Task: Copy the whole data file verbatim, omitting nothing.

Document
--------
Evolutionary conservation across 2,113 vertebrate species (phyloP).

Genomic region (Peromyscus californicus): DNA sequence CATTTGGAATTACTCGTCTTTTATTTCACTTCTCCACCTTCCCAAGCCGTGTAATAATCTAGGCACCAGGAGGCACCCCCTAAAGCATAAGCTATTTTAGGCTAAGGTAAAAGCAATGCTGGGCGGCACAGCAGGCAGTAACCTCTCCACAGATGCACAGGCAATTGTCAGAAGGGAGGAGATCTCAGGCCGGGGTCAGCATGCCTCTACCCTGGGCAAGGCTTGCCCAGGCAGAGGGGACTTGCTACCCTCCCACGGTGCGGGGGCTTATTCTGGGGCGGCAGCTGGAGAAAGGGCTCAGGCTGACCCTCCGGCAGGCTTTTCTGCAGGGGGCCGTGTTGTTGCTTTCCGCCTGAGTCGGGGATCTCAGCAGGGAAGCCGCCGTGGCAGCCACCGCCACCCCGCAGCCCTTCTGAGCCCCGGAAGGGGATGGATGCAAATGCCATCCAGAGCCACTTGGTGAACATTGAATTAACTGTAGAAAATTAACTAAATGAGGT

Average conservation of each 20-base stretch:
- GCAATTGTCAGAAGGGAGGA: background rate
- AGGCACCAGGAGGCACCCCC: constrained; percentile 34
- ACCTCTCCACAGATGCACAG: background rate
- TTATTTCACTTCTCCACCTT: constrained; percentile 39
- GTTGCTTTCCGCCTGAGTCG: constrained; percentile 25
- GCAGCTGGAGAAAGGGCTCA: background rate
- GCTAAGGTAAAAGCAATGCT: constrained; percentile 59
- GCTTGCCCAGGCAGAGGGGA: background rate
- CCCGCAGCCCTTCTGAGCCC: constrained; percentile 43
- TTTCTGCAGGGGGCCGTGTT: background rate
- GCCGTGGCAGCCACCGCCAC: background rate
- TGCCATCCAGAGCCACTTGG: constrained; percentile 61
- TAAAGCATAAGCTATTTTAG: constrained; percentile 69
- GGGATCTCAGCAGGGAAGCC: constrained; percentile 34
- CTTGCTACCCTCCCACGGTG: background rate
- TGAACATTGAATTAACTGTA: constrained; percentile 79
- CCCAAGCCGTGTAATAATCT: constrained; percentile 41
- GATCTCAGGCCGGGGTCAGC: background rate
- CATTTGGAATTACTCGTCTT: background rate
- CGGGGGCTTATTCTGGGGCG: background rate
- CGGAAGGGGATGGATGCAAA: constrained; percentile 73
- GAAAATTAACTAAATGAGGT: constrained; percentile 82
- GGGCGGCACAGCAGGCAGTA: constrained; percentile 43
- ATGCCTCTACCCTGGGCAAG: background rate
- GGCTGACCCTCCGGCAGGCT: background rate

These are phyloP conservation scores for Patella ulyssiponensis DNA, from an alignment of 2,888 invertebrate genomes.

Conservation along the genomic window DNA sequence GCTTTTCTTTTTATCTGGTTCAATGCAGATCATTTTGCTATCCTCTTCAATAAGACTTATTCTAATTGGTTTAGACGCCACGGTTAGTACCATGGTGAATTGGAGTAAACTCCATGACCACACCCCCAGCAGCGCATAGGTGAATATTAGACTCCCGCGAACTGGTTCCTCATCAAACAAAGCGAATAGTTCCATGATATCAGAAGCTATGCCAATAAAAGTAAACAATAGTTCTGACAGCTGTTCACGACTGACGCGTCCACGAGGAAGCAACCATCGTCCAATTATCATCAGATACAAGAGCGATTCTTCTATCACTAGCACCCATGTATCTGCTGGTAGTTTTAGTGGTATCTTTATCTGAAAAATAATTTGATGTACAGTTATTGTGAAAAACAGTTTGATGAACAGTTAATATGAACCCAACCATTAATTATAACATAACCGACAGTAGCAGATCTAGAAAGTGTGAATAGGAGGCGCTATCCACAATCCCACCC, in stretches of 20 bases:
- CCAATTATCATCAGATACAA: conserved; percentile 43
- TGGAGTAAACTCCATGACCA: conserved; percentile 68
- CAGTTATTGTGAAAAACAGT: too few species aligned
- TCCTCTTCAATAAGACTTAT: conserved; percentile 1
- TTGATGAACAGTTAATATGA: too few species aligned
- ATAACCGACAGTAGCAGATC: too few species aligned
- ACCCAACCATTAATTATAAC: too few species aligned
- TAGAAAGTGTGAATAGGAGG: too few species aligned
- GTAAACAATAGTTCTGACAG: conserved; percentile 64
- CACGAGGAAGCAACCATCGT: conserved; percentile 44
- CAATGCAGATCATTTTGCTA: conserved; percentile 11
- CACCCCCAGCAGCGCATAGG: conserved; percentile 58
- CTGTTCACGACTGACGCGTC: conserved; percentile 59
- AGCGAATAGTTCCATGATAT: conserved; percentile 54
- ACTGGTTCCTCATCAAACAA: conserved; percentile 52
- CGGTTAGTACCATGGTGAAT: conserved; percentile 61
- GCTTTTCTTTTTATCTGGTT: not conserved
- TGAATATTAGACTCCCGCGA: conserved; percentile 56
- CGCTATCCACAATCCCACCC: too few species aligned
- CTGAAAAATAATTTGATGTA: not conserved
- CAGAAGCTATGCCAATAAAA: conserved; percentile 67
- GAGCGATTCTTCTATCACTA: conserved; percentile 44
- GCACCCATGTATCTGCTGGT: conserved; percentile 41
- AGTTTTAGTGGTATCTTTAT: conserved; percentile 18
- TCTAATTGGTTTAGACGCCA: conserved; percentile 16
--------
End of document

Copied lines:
Evolutionary conservation across 2,113 vertebrate species (phyloP).

Genomic region (Peromyscus californicus): DNA sequence CATTTGGAATTACTCGTCTTTTATTTCACTTCTCCACCTTCCCAAGCCGTGTAATAATCTAGGCACCAGGAGGCACCCCCTAAAGCATAAGCTATTTTAGGCTAAGGTAAAAGCAATGCTGGGCGGCACAGCAGGCAGTAACCTCTCCACAGATGCACAGGCAATTGTCAGAAGGGAGGAGATCTCAGGCCGGGGTCAGCATGCCTCTACCCTGGGCAAGGCTTGCCCAGGCAGAGGGGACTTGCTACCCTCCCACGGTGCGGGGGCTTATTCTGGGGCGGCAGCTGGAGAAAGGGCTCAGGCTGACCCTCCGGCAGGCTTTTCTGCAGGGGGCCGTGTTGTTGCTTTCCGCCTGAGTCGGGGATCTCAGCAGGGAAGCCGCCGTGGCAGCCACCGCCACCCCGCAGCCCTTCTGAGCCCCGGAAGGGGATGGATGCAAATGCCATCCAGAGCCACTTGGTGAACATTGAATTAACTGTAGAAAATTAACTAAATGAGGT

Average conservation of each 20-base stretch:
- GCAATTGTCAGAAGGGAGGA: background rate
- AGGCACCAGGAGGCACCCCC: constrained; percentile 34
- ACCTCTCCACAGATGCACAG: background rate
- TTATTTCACTTCTCCACCTT: constrained; percentile 39
- GTTGCTTTCCGCCTGAGTCG: constrained; percentile 25
- GCAGCTGGAGAAAGGGCTCA: background rate
- GCTAAGGTAAAAGCAATGCT: constrained; percentile 59
- GCTTGCCCAGGCAGAGGGGA: background rate
- CCCGCAGCCCTTCTGAGCCC: constrained; percentile 43
- TTTCTGCAGGGGGCCGTGTT: background rate
- GCCGTGGCAGCCACCGCCAC: background rate
- TGCCATCCAGAGCCACTTGG: constrained; percentile 61
- TAAAGCATAAGCTATTTTAG: constrained; percentile 69
- GGGATCTCAGCAGGGAAGCC: constrained; percentile 34
- CTTGCTACCCTCCCACGGTG: background rate
- TGAACATTGAATTAACTGTA: constrained; percentile 79
- CCCAAGCCGTGTAATAATCT: constrained; percentile 41
- GATCTCAGGCCGGGGTCAGC: background rate
- CATTTGGAATTACTCGTCTT: background rate
- CGGGGGCTTATTCTGGGGCG: background rate
- CGGAAGGGGATGGATGCAAA: constrained; percentile 73
- GAAAATTAACTAAATGAGGT: constrained; percentile 82
- GGGCGGCACAGCAGGCAGTA: constrained; percentile 43
- ATGCCTCTACCCTGGGCAAG: background rate
- GGCTGACCCTCCGGCAGGCT: background rate

These are phyloP conservation scores for Patella ulyssiponensis DNA, from an alignment of 2,888 invertebrate genomes.

Conservation along the genomic window DNA sequence GCTTTTCTTTTTATCTGGTTCAATGCAGATCATTTTGCTATCCTCTTCAATAAGACTTATTCTAATTGGTTTAGACGCCACGGTTAGTACCATGGTGAATTGGAGTAAACTCCATGACCACACCCCCAGCAGCGCATAGGTGAATATTAGACTCCCGCGAACTGGTTCCTCATCAAACAAAGCGAATAGTTCCATGATATCAGAAGCTATGCCAATAAAAGTAAACAATAGTTCTGACAGCTGTTCACGACTGACGCGTCCACGAGGAAGCAACCATCGTCCAATTATCATCAGATACAAGAGCGATTCTTCTATCACTAGCACCCATGTATCTGCTGGTAGTTTTAGTGGTATCTTTATCTGAAAAATAATTTGATGTACAGTTATTGTGAAAAACAGTTTGATGAACAGTTAATATGAACCCAACCATTAATTATAACATAACCGACAGTAGCAGATCTAGAAAGTGTGAATAGGAGGCGCTATCCACAATCCCACCC, in stretches of 20 bases:
- CCAATTATCATCAGATACAA: conserved; percentile 43
- TGGAGTAAACTCCATGACCA: conserved; percentile 68
- CAGTTATTGTGAAAAACAGT: too few species aligned
- TCCTCTTCAATAAGACTTAT: conserved; percentile 1
- TTGATGAACAGTTAATATGA: too few species aligned
- ATAACCGACAGTAGCAGATC: too few species aligned
- ACCCAACCATTAATTATAAC: too few species aligned
- TAGAAAGTGTGAATAGGAGG: too few species aligned
- GTAAACAATAGTTCTGACAG: conserved; percentile 64
- CACGAGGAAGCAACCATCGT: conserved; percentile 44
- CAATGCAGATCATTTTGCTA: conserved; percentile 11
- CACCCCCAGCAGCGCATAGG: conserved; percentile 58
- CTGTTCACGACTGACGCGTC: conserved; percentile 59
- AGCGAATAGTTCCATGATAT: conserved; percentile 54
- ACTGGTTCCTCATCAAACAA: conserved; percentile 52
- CGGTTAGTACCATGGTGAAT: conserved; percentile 61
- GCTTTTCTTTTTATCTGGTT: not conserved
- TGAATATTAGACTCCCGCGA: conserved; percentile 56
- CGCTATCCACAATCCCACCC: too few species aligned
- CTGAAAAATAATTTGATGTA: not conserved
- CAGAAGCTATGCCAATAAAA: conserved; percentile 67
- GAGCGATTCTTCTATCACTA: conserved; percentile 44
- GCACCCATGTATCTGCTGGT: conserved; percentile 41
- AGTTTTAGTGGTATCTTTAT: conserved; percentile 18
- TCTAATTGGTTTAGACGCCA: conserved; percentile 16